The Covid pandemic has not just affected the health of the people in the country; but also the jobs and its economy. Here is a take on covid’s impact on technical education and related vocations
Technical and vocational graduates from tourism and hospitality courses or graduates working as self-employed were the hardest hit.
The expectation that online learning could continue during the pandemic was high, although only one in five households owned either a desktop or laptop in Sri Lanka
Quality of learning could be improved significantly through financial support to students
A report by the Asian Development Bank highlights how Sri Lanka’s ambitious goals for technical education declined in the wake of the Covid-19 pandemic. The peer-reviewed study presents evidence of the impact of the pandemic on Technical and Vocational Education and Training. The institutions have made efforts to initiate or expand online training delivery during the pandemic but face many challenges, the study shows.
President Gotabaya Rajapaksa declared 2021–2030 as the “Decade of Skills Development”, which has the ambitious goal of reducing the population of unskilled labour to 10%. This is in line with the national development policy framework “Vistas of Prosperity and Splendour” Technical and Vocational Education and Training (TVET) will play an instrumental role to realise this goal. After the parliamentary elections in August 2020, the government strengthened institutional arrangements by integrating responsibility for TVET into the Ministry of Education so that all education subsectors (general education, skills development, and higher education) could be holistically geared toward skills development to meet the fast-changing demands of the fourth industrial revolution.
However, the COVID-19 pandemic has posed significant challenges to education and employment, including TVET. Current TVET instructors and students have struggled with online and distance education, which was introduced abruptly under the new norm of social distancing. TVET institutions experienced the significant challenge of providing hands-on practical training using tools and machines through online training. The turbulence in Sri Lanka’s job market created by COVID-19 will have a negative impact on the employment outcomes of TVET graduates, the report found.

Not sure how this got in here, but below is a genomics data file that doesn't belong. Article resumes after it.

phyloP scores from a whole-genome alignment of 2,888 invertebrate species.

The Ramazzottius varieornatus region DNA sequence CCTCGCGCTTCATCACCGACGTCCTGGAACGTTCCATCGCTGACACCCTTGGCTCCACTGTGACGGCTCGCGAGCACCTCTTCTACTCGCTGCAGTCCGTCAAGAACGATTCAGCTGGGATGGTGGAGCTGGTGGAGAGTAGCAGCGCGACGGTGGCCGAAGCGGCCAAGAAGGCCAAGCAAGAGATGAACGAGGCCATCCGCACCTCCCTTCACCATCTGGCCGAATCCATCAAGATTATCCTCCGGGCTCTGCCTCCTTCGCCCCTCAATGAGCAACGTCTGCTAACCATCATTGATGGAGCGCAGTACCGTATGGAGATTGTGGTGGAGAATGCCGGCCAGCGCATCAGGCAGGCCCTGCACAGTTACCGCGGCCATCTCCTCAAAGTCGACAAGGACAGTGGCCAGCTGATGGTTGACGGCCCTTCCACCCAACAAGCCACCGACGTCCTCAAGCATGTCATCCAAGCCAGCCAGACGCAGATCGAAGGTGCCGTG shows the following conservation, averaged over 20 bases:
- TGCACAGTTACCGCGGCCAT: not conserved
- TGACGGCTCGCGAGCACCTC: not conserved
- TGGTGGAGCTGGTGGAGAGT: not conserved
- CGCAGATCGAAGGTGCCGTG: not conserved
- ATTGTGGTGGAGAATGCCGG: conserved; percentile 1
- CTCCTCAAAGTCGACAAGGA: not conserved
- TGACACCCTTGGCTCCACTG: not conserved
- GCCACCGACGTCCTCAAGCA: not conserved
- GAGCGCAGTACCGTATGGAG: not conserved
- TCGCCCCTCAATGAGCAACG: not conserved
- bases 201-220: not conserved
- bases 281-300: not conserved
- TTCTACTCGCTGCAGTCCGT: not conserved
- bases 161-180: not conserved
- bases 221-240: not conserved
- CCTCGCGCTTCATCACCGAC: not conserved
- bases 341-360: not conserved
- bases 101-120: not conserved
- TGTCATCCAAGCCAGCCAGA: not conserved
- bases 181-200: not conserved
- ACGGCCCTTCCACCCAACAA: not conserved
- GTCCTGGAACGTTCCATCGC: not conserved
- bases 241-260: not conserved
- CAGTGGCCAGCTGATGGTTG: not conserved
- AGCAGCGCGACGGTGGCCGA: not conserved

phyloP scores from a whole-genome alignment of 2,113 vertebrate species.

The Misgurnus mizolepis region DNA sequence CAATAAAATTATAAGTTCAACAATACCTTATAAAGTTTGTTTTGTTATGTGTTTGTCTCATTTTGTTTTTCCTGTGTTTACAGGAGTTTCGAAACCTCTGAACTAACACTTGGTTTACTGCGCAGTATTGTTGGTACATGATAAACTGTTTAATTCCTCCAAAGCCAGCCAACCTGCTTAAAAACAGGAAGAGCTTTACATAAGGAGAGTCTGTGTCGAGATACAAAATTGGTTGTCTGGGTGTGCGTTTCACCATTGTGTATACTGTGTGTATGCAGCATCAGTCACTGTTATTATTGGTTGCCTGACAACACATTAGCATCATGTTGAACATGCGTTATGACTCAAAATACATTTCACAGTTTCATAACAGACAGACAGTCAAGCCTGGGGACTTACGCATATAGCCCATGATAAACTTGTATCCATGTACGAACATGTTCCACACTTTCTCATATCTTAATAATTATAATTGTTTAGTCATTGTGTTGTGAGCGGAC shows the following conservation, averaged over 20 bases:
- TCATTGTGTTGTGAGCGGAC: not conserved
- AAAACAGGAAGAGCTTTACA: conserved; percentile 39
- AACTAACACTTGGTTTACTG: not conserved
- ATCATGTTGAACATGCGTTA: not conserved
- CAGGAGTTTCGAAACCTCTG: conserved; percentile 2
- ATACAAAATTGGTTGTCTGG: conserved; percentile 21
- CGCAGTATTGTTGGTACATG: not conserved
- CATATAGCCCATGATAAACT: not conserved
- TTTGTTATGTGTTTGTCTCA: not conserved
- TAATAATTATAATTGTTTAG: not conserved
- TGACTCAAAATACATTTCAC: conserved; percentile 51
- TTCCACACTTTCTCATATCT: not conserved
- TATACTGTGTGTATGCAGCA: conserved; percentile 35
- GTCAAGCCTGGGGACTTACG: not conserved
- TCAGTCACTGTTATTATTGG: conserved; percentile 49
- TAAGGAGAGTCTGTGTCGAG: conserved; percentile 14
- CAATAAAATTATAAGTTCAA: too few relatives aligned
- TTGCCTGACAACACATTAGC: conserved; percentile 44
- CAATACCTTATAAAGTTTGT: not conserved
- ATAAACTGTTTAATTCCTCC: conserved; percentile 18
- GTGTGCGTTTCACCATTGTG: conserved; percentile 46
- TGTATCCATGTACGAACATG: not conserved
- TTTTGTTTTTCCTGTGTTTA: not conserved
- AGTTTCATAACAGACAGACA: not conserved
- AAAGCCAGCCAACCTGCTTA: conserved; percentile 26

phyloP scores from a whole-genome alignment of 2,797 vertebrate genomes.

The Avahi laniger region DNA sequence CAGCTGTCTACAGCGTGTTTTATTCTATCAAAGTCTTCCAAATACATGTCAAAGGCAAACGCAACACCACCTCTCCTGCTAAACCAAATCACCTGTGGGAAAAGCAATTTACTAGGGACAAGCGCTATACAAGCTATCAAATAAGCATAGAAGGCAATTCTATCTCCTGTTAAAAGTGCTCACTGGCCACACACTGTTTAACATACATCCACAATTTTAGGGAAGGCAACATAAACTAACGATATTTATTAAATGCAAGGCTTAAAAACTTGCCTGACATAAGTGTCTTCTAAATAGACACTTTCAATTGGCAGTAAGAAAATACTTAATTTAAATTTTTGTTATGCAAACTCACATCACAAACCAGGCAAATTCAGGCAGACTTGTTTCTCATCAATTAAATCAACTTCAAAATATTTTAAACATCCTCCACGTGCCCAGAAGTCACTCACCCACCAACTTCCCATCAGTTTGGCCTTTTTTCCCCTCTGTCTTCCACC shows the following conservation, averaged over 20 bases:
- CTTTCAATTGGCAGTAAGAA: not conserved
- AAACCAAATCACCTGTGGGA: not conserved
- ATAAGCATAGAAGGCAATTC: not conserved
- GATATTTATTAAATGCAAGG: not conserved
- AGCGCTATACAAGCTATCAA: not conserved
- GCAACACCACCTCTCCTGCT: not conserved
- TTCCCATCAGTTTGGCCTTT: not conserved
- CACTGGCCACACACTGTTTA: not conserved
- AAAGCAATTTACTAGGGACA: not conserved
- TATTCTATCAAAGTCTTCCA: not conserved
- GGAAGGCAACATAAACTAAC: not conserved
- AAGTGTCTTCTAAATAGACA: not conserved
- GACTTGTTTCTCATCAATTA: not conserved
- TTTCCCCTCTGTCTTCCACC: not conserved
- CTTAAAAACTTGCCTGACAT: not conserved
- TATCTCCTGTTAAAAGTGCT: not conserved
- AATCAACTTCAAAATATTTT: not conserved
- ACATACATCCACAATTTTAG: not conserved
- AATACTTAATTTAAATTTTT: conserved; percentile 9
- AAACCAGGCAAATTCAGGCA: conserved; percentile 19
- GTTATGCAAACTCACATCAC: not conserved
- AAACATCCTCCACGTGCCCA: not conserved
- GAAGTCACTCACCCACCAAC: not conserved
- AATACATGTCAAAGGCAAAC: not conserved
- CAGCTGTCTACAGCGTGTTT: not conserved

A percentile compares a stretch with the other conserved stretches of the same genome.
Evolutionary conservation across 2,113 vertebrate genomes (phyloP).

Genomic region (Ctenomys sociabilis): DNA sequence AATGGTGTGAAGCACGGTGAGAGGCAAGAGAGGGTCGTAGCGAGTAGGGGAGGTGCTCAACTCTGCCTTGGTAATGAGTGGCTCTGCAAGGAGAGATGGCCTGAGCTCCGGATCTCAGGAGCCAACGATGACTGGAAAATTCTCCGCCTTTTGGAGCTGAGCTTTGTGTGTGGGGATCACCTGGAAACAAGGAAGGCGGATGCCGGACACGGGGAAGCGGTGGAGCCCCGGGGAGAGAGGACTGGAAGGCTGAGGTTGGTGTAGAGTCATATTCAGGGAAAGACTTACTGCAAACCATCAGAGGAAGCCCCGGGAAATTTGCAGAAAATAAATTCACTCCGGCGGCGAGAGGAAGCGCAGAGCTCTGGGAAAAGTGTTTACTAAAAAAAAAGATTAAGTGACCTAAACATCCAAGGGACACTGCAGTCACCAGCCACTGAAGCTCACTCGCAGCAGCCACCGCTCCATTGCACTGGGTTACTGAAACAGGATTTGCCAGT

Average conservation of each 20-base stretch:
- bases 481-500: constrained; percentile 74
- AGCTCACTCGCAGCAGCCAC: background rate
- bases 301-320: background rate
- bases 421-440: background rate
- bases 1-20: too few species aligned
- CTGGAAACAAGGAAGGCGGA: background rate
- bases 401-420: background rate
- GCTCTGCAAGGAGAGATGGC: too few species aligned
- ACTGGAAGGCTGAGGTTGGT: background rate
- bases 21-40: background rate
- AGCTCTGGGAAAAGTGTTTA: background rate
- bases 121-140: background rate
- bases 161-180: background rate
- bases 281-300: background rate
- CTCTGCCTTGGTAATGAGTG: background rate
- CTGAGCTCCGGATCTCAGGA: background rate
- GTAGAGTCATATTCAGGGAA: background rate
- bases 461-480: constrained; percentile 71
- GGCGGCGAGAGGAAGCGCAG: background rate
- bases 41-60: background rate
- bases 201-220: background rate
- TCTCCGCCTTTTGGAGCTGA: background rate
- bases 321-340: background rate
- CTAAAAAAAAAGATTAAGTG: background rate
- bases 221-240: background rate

COVID-19 IMPACT ON LABOuR MARKET
Sri Lanka managed to keep the number of COVID-19 cases relatively low until September 2020, but the economic contraction was unavoidable. COVID-19 dealt a significant blow to the economy, which was projected to contract by 5.5% in 2020.
A resurgence of COVID-19 cases from the fourth quarter of 2020 caused economic uncertainties for 2021, especially for exports and tourism. The effects of the economic downturn that began after the Easter Sunday attacks in April 2019 when gross domestic product fell to 2.3% in 2019 from 3%–5% during 2014–2018 are still lingering.
In Sri Lanka, the first positive case of COVID-19 was identified on 27 January 2020 in a foreign tourist. Positive cases were found among Sri Lankan nationals from early March 2020.
The government declared public holidays to contain the spread of the virus and a lockdown-styled curfew was in place from 20 March to 11 May 2020, although some parts of the country lifted the curfew earlier than 11 May 2020. All the education and training institutions were closed beginning March 2020. They gradually reopened from June 2020, but the second wave of outbreak started in October 2020 and a partial lockdown was again imposed in high-risk areas.
Compared to the same months in 2019, online job postings dropped significantly during the first two waves of COVID-19 in 2020.
The number of online job postings had declined sharply from March 2020, especially for the tourism and hospitality sector, but gradually improved by September 2020. It again declined significantly when the second wave began in October 2020. While the number of COVID-19 cases grew rapidly in 2020 the number of online postings began to recover in December. This recovery may not signal additional employment if the online job advertisement is to replace the jobs lost during the first wave, or if more employers use online job posting as a means of recruiting employees.
Labour demand remained weak for tourism and hospitality from the start of the pandemic in March 2020. This is because of the international travel restrictions due to COVID-19 although international tourists started to visit Sri Lanka from the end of December 2020 on a pilot programme basis.
Under the government’s medium-term Skills Sector Development Programme 2014–2020, four industries were prioritised: (i) building and construction, (ii) tourism and hospitality, (iii) metal and light engineering, and (iv) information and communication technology (ICT). Except for the tourism and hospitality sector, the priority industries showed resilience to this shock compared to the overall average. Engineering-related online postings recovered quickly after the first wave. During the second wave, postings for information technology recovered strongly.
Education and training
COVID-19 forced students to continue their education and training online, a learning approach that is not completely new to the TVET sector in Sri Lanka. Before COVID-19, only 36% of TVET institutions provided distance learning.